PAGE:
Essential Killing (2010) Review

First published on Snipe //

Jerzy Skolimowski (writer of Knife in the Water, writer-director of Deep End, actor in Before Night Falls) is clearly not a bad sort. His credits speak for themselves. And on top of writing one of Polanski’s greatest hits, he’s won a Golden Bear, Special Jury prizes galore and was even in Eastern Promises, which wasn’t such a farce either.

With Essential Killing he’s back in the fold-out director’s chair he seemingly carries around, popping it open when his mood so fits, and here he’s got the volatile talent of ‘Best Actor’ in Venice, Vincent Gallo , heading it all up quite confidently.

And he leads it all alone, as it happens, hopping it bare foot a lot of the way, as a kind of spiritual Rambo on the run from all sorts. But there’s none of the Stallone-gushing at the end of Skolimowski’s minimalist survival story, as Gallo, (playing Mohammed, though he is never called this by name but only in the end credits) is silent throughout. Dialogue is mostly incidental and is never used to propel the story. We just have Mohammed and his quiet struggle.

Captured by the American army, he is taken from the geographically unspecified deserts of the Middle East, transported, not-so serendipitously, to harsh and unnamed European snows where he makes his fluky escape. The van he and other prisoners are travelling in crashes off the side of a hill, an episode inspired by a personal experience of the writer-director’s, when he skidded and almost tumbled in similar circumstances. When it happens in the film it seems a little implausible, the first of many unbelievable strokes of luck that Mohammed witnesses, but Skolimowski’s anecdote is a good enough antidote post-viewing.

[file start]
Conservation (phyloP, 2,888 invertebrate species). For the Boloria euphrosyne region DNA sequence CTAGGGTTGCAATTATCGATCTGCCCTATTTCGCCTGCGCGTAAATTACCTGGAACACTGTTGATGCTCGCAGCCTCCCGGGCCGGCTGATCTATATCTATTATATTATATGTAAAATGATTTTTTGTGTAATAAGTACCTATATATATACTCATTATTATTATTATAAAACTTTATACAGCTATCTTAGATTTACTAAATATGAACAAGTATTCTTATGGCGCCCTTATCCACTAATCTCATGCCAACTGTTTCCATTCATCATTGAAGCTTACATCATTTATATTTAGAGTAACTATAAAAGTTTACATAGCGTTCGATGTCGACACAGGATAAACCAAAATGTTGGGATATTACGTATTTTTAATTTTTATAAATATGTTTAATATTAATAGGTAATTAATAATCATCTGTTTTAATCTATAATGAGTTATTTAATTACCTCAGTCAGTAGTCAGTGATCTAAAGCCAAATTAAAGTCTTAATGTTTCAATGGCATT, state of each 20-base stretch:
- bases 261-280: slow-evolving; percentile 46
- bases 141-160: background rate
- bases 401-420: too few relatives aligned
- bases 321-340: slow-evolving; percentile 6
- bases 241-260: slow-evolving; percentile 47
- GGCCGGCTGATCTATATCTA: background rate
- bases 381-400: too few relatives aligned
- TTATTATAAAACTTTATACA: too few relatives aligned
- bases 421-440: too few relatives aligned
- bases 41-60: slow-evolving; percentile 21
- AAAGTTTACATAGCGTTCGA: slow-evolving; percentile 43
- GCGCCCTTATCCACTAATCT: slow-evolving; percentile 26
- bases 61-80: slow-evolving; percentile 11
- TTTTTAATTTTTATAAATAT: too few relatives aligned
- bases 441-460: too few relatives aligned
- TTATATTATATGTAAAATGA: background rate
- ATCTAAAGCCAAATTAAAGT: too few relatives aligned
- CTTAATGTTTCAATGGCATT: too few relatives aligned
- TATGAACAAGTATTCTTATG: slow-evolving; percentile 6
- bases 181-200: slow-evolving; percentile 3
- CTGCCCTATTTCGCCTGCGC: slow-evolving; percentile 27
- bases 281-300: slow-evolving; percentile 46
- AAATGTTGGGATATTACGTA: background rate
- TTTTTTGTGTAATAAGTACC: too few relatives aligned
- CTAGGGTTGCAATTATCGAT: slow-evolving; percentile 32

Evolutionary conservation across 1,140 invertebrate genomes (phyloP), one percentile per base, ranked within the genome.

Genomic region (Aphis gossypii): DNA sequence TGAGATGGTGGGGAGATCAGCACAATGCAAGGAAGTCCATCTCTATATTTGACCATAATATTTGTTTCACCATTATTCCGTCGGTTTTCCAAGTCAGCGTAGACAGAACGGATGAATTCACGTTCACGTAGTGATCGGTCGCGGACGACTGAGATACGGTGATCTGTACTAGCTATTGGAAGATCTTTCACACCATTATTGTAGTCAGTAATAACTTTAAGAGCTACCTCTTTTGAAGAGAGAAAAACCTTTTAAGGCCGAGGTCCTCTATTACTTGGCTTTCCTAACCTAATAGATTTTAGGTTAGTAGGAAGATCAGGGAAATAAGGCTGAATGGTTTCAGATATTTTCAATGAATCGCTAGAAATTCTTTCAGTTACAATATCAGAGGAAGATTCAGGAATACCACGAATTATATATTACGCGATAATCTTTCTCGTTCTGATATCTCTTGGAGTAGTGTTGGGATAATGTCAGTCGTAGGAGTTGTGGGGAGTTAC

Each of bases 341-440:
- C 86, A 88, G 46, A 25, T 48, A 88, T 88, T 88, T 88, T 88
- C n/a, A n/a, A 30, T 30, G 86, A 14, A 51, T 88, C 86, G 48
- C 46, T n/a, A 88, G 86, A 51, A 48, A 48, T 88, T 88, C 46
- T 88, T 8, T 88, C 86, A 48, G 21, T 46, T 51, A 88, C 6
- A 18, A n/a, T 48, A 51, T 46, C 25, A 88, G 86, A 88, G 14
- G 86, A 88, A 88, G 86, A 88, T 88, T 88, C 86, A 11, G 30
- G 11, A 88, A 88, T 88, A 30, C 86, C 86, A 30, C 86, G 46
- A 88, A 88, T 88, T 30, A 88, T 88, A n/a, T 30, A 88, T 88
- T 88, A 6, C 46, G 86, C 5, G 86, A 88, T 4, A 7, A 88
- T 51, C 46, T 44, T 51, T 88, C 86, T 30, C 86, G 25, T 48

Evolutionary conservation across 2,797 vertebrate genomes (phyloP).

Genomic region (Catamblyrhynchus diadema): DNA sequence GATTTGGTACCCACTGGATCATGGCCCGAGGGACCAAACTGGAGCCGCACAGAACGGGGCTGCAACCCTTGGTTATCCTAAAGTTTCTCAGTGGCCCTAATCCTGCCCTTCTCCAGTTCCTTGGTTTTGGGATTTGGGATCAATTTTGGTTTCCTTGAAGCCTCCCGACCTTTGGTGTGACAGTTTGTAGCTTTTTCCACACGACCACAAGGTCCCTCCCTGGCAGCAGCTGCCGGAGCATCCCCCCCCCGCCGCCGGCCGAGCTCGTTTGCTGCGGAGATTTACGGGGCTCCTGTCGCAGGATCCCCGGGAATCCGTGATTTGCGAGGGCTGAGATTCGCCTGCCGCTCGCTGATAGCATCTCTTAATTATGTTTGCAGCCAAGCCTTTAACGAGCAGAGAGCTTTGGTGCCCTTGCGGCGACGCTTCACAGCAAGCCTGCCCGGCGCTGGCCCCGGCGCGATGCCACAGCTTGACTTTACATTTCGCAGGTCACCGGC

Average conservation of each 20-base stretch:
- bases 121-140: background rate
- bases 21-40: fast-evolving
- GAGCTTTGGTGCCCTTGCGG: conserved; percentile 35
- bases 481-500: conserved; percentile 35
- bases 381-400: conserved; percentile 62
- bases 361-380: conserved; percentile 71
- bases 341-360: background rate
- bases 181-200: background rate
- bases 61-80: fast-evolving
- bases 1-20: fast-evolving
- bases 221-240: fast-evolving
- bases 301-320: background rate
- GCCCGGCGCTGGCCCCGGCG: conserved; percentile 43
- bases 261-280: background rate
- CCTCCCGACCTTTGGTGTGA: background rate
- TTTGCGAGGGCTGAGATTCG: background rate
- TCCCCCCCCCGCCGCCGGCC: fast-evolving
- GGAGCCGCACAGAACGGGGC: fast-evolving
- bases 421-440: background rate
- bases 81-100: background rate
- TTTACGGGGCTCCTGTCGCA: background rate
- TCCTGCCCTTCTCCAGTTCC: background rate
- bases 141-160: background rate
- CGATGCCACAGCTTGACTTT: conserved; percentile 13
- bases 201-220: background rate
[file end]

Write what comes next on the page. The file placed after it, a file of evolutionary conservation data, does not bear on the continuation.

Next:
Then he’s on his own, our Mohammed, in his orange overalls and barefoot, handcuffed, injured, still near-deaf. Sounds like a lot’s going on? Well, there is and there isn’t.

Essential Killing feels like a re-working of genre, like The American, kind of familiar but also original. And like Corbijn’s film it is thick with symbolism, though not as intentionally teleological in its conclusion, as Mohammed is a character who lives from moment-to-moment, killing by instinct and occasionally showing mercy, depending on the prey and its necessity toward his survival.

There are weaknesses, though. The moment of the first ‘flashback’ being one of them, so tamely plugged into the narrative that it almost turns your feeling for the film on its head. Imagine overblown-whites and shaky-cam, underscored by some cliché middle eastern music that would fit Russell Crowe running through a field slaughtering Romans. Neither imaginative nor revealing. Aerial shots go on too long (yeah, but they’re nice lookin’) and become tedious, thankfully they do allow you to ponder what you’re going to eat for lunch tomorrow. Then there are the dreams that prophesise future, and so on. But in the end, somehow it comes together in spite of its flaws and, despite its subject matter, it’s (disturbingly) entertaining, exciting and involving. There are even funny bits.

// Also published on: Spike Magazine

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